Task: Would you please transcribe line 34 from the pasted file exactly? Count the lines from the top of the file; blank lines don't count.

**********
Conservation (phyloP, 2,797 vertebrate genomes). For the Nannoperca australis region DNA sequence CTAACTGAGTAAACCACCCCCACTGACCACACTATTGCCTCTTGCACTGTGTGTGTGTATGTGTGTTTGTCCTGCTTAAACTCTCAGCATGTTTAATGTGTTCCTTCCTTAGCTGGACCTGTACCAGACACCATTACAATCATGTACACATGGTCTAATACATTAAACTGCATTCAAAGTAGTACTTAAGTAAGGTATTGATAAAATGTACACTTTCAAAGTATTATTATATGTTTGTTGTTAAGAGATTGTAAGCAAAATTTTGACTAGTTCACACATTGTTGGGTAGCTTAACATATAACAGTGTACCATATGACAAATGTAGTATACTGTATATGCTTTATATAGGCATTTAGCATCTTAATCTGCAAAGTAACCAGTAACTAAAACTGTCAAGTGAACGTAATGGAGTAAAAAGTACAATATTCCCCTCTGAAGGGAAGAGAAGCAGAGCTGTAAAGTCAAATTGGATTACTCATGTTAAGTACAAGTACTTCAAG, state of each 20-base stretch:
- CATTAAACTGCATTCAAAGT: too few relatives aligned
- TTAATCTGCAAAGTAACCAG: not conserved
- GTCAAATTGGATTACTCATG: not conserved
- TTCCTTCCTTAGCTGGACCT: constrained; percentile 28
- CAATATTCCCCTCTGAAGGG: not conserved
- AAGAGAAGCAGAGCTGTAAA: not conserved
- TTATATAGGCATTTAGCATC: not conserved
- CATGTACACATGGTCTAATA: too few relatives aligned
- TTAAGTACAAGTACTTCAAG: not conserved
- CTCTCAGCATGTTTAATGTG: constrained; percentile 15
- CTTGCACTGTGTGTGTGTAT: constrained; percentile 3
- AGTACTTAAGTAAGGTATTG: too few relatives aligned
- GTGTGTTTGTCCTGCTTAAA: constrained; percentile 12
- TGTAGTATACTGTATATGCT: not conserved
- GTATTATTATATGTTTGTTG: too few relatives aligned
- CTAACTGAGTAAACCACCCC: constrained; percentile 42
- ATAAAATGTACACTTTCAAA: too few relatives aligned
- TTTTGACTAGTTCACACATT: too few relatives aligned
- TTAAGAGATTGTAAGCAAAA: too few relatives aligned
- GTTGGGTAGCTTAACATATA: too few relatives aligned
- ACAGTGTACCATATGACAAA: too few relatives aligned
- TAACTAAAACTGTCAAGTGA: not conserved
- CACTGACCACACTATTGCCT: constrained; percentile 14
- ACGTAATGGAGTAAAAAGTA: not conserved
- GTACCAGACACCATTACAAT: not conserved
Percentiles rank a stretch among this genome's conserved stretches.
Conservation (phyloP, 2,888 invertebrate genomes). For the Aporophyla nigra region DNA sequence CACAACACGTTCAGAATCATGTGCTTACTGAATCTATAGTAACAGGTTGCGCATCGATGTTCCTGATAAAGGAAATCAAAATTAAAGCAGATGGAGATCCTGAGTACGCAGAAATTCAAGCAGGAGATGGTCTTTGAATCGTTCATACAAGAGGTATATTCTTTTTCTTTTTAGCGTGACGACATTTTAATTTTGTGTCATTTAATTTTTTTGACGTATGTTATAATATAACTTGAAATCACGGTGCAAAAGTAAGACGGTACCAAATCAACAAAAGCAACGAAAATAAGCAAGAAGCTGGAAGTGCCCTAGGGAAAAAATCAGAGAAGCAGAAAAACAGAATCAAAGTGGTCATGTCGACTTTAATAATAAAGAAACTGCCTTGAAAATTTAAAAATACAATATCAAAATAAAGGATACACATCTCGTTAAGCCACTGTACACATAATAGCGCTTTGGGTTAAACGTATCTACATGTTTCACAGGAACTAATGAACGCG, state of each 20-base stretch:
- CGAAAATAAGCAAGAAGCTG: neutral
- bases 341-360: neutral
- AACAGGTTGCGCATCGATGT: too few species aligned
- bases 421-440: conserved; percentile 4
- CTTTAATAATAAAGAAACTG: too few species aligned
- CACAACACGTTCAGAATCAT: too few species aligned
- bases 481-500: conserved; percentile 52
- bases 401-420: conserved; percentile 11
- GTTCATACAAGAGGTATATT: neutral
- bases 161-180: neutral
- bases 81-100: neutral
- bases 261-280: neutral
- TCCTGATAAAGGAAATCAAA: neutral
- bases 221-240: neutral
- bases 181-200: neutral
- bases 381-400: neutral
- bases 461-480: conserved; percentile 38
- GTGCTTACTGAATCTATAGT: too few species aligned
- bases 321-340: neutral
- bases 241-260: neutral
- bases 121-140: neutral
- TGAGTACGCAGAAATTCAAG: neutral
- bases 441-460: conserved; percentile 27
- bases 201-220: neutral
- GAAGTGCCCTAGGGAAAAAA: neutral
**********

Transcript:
- CACAACACGTTCAGAATCAT: too few species aligned